What should be a fairy-tale day -- a woman's wedding -- could turn into a nightmare for a bride-to-be who goes on a new feeding-tube diet to lose 20 pounds fast, says a Baylor University professor and a former chair of a public policy committee for the American Dietetic Association.
The diet of about 800 calories a day for 10 days has a potential to be even more harmful and less long-lasting than the so-called liquid "starvation diets," of fewer than 1,000 calories a day -- far below standard recommended weight-loss diets, said Suzy Weems, Ph.D., chair of Baylor University's family and consumer sciences and a consulting dietitian who has worked for hospitals and extended-care facilities. Most recommended diets call for a combination of exercise and eating that create a 500-calorie deficit from normal needs.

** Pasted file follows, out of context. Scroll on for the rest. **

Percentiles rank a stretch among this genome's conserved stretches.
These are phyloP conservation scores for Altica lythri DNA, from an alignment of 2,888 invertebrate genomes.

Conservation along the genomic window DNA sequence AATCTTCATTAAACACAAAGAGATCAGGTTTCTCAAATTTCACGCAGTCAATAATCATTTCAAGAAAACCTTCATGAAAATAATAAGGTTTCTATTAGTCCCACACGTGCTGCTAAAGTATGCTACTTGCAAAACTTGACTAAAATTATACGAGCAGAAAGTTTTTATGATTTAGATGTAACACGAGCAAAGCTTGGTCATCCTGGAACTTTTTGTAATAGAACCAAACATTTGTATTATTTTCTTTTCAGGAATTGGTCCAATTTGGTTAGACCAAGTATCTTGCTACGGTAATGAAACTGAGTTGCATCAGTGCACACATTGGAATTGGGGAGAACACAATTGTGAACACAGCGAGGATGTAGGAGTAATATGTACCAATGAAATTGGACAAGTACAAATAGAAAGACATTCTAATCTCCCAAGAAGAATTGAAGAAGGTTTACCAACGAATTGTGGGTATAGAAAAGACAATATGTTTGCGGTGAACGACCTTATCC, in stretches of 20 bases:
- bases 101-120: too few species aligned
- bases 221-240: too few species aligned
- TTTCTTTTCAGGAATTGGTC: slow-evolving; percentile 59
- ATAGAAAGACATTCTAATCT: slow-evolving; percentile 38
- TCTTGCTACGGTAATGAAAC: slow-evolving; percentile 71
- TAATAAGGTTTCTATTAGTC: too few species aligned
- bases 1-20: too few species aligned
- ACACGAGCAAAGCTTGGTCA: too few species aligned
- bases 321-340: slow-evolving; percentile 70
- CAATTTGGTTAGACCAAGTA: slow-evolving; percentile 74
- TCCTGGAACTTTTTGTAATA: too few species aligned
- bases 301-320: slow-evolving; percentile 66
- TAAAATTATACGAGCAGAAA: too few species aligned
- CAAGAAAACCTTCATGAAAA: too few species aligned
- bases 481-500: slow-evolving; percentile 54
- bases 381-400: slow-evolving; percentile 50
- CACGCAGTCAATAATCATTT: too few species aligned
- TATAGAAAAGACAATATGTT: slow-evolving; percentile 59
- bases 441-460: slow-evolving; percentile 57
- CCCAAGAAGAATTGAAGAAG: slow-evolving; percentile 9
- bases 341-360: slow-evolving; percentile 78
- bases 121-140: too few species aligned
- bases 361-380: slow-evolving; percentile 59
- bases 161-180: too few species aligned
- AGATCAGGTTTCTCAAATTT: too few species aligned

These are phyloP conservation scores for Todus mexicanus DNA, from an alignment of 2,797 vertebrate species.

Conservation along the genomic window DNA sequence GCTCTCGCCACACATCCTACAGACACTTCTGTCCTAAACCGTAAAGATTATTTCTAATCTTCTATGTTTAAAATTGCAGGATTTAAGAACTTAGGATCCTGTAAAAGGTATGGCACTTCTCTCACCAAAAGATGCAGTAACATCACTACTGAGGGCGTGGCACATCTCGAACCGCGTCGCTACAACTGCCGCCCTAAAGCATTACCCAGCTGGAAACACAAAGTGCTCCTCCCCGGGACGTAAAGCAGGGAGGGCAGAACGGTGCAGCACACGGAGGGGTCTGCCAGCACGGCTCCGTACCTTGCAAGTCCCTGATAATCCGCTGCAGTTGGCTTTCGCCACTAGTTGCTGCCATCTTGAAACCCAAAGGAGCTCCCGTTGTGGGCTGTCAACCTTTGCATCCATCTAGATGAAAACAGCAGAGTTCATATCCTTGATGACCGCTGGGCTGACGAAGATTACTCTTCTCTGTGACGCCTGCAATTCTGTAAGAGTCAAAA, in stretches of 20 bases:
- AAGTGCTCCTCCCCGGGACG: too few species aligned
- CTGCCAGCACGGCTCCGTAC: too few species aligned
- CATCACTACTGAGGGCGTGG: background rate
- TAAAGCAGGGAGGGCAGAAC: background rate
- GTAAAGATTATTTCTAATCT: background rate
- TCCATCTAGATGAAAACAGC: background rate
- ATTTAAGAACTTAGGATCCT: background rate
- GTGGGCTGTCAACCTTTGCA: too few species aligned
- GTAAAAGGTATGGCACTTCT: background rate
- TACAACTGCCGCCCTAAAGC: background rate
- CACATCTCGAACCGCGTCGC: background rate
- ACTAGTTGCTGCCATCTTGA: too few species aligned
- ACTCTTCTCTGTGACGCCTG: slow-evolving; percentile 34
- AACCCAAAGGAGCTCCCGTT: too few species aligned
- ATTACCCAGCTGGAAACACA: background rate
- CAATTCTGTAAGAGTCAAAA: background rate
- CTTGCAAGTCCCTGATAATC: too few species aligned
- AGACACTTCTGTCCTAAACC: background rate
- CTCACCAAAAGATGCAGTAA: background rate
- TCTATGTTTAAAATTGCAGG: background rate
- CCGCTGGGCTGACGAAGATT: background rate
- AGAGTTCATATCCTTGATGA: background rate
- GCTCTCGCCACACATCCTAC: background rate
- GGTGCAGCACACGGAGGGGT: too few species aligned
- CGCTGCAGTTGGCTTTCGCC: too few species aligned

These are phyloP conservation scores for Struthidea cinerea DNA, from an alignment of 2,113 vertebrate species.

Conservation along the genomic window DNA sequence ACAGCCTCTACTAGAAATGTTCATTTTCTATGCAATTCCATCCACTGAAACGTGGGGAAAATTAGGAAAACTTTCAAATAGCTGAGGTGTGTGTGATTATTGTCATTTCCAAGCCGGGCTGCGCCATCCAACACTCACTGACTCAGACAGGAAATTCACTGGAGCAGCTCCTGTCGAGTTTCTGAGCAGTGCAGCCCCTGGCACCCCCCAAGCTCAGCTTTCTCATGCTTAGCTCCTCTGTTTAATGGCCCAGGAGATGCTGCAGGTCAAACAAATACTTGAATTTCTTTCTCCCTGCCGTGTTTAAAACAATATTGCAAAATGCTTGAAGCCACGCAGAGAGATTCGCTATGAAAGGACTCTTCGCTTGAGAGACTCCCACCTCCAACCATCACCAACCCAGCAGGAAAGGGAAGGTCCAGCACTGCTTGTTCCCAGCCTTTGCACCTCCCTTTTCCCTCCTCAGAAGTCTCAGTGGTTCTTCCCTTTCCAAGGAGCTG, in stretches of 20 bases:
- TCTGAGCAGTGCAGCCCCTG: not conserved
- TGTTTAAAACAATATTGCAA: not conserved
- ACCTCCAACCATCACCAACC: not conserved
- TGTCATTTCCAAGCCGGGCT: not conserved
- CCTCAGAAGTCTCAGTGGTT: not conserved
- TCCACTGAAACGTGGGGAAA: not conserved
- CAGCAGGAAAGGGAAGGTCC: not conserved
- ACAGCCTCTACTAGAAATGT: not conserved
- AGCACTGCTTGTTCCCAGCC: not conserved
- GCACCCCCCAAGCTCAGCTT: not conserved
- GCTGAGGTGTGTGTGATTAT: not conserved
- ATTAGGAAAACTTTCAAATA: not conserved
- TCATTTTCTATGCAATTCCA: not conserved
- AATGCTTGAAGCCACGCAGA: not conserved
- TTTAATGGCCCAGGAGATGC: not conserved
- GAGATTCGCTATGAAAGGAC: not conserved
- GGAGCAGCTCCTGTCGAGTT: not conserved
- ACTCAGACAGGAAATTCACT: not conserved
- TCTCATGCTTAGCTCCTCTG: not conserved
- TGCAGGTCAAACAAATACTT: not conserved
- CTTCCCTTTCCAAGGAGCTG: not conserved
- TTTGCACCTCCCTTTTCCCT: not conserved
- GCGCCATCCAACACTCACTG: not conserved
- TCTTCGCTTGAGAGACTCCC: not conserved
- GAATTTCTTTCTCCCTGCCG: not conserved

Some doctors -- over the vigorous protests of others -- have promoted the diet as a quick, hunger-free way to shed pounds by delivering protein, fat and water through a nasal feeding tube.
"It seems very extreme because of its potential for infections and irritation," Weems said. "It seems to be illogical to do this for one fairy-tale day when most brides have plenty of time before their weddings to lose weight in a healthy way. The long-term solution to maintain a good weight is eat right and exercise."
What's more, healthier diets provide "more energy for intimacy," she said.
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